Behold the Bedlam:
A Review Ballet Tech and Baryshnikov

by Tony Phillips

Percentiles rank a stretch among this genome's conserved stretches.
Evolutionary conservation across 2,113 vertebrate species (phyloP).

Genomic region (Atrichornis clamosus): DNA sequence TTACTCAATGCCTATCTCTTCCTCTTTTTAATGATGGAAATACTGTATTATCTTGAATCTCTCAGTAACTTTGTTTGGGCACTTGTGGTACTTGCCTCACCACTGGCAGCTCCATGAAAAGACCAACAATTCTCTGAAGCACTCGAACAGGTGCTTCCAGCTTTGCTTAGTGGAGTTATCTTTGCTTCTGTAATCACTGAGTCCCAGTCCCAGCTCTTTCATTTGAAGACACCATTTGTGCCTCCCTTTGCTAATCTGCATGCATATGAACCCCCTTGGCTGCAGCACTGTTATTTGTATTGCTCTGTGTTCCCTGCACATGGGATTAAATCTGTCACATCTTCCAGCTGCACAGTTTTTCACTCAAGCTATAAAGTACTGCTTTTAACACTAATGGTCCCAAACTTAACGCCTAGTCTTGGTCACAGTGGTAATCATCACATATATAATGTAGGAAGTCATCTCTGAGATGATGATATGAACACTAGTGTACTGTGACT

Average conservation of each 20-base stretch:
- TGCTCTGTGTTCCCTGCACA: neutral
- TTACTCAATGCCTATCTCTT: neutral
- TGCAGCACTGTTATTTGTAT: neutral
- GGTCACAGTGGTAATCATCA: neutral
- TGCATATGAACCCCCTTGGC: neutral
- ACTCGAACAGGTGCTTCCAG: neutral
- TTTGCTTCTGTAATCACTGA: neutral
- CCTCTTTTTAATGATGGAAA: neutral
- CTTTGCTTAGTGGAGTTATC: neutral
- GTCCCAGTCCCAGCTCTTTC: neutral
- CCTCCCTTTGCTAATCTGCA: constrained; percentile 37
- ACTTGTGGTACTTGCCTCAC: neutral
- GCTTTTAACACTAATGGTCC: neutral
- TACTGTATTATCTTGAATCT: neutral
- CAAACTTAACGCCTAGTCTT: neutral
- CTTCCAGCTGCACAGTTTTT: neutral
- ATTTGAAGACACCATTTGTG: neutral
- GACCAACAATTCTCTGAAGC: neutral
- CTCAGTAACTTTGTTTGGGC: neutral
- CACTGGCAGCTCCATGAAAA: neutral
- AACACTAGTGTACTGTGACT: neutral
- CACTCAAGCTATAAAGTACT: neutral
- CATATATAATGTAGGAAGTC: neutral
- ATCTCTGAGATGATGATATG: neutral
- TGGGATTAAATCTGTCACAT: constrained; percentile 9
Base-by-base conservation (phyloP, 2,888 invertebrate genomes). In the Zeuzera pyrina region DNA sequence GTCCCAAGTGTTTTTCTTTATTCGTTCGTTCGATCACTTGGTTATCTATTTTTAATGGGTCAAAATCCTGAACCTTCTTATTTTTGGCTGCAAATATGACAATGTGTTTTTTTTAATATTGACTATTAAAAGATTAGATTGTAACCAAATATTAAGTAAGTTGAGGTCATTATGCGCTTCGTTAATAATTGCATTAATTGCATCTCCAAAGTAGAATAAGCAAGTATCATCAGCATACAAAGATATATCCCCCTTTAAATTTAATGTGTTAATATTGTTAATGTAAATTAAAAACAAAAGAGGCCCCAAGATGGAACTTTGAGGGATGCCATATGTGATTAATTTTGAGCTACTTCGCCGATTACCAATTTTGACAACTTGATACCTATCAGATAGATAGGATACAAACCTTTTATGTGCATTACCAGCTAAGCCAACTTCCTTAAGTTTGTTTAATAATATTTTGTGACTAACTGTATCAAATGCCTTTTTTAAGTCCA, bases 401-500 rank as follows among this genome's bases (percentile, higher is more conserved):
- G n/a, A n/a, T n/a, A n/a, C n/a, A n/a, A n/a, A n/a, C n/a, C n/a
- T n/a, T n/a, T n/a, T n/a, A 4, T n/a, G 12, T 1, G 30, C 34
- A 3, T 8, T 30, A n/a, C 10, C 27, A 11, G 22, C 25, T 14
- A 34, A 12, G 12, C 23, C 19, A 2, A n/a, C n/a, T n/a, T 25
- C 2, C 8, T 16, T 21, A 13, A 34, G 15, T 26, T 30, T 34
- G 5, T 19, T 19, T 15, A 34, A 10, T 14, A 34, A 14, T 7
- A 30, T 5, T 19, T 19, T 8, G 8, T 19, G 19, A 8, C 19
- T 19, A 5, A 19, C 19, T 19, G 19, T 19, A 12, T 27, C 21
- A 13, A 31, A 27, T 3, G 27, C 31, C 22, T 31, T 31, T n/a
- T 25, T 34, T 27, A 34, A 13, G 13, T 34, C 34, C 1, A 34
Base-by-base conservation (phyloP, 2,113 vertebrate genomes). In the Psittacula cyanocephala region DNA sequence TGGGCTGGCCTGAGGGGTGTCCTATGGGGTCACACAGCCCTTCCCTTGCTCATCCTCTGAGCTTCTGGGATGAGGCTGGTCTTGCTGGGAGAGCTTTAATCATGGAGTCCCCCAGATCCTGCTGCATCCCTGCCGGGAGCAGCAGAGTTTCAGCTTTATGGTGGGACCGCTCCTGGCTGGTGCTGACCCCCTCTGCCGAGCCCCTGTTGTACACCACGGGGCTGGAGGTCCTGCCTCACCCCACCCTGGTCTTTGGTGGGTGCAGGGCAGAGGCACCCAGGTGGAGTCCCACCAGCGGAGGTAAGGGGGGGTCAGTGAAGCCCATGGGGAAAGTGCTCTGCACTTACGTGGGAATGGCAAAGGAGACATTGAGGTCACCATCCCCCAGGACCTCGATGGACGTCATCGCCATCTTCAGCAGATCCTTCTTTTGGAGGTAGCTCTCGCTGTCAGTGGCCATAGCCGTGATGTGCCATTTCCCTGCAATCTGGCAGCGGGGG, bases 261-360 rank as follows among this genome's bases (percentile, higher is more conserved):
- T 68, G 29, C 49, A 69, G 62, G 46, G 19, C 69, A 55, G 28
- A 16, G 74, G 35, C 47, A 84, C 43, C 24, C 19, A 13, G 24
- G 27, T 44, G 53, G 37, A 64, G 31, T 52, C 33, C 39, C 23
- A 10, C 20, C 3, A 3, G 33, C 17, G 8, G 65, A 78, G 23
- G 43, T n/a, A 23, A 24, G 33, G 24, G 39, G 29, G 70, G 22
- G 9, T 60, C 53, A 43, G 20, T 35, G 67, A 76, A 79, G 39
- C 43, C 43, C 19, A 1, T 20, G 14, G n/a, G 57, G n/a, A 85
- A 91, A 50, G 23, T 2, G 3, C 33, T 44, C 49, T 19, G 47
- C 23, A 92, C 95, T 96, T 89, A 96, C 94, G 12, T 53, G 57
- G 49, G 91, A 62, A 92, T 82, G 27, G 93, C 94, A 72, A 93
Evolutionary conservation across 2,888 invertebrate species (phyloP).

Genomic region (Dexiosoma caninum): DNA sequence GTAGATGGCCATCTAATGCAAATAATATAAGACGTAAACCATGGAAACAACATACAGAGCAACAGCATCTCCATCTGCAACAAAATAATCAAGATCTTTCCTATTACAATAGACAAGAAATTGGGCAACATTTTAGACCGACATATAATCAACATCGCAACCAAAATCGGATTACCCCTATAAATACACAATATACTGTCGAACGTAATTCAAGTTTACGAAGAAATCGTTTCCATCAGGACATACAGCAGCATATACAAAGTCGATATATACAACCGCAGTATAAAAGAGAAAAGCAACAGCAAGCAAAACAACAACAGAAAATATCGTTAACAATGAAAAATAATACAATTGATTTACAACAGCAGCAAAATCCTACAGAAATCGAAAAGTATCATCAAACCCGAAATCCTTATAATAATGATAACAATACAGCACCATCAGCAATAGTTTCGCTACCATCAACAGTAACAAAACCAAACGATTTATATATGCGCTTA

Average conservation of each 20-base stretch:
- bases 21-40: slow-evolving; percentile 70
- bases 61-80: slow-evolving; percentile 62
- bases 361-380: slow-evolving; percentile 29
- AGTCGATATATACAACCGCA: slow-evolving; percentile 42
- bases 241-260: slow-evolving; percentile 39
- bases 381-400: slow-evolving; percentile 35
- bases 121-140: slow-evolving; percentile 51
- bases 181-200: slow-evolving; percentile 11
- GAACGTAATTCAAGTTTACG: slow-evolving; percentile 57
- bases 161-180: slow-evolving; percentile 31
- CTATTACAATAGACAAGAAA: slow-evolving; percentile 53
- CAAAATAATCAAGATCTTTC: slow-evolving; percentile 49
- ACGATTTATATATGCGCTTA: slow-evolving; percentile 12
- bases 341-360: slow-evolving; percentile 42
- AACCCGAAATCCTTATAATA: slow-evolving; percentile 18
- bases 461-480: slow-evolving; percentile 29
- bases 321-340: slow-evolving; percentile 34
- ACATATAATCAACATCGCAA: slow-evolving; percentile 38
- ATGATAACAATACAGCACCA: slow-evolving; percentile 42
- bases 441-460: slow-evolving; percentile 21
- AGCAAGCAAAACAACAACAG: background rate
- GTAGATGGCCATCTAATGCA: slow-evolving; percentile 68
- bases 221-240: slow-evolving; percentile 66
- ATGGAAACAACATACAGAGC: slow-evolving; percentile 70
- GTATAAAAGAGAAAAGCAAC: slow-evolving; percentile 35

A child hangs over the Joyce balcony banging in time to Steve Reich’s hypnotic score. The unflappable Ballet Tech, which combs city schools for its tuition-free dance program, must know from rambunctiousness. But when that child’s guardian follows flash photography with wild applause during Eliot Feld’s Behold the Man on March 15, audience patience runs its course. Subsequent chants of "No War, No Pain" are met with expletives from the orchestra seats. Is Feld having us on with an audience plant? Will the temperamental Mikhail Baryshnikov — up after a break — go on amid such ruckus? And do we really want a crazy in the balcony for the eerily titled Lincoln Portrait? The woman loudly defends her right to an anti-war protest, barking, "Get real!" when informed she will not be returning to her seat. "Get out," Feld publicist Audrey Ross ripostes as the two nearly come to blows before the whole mess tumbles out onto Eighth Avenue.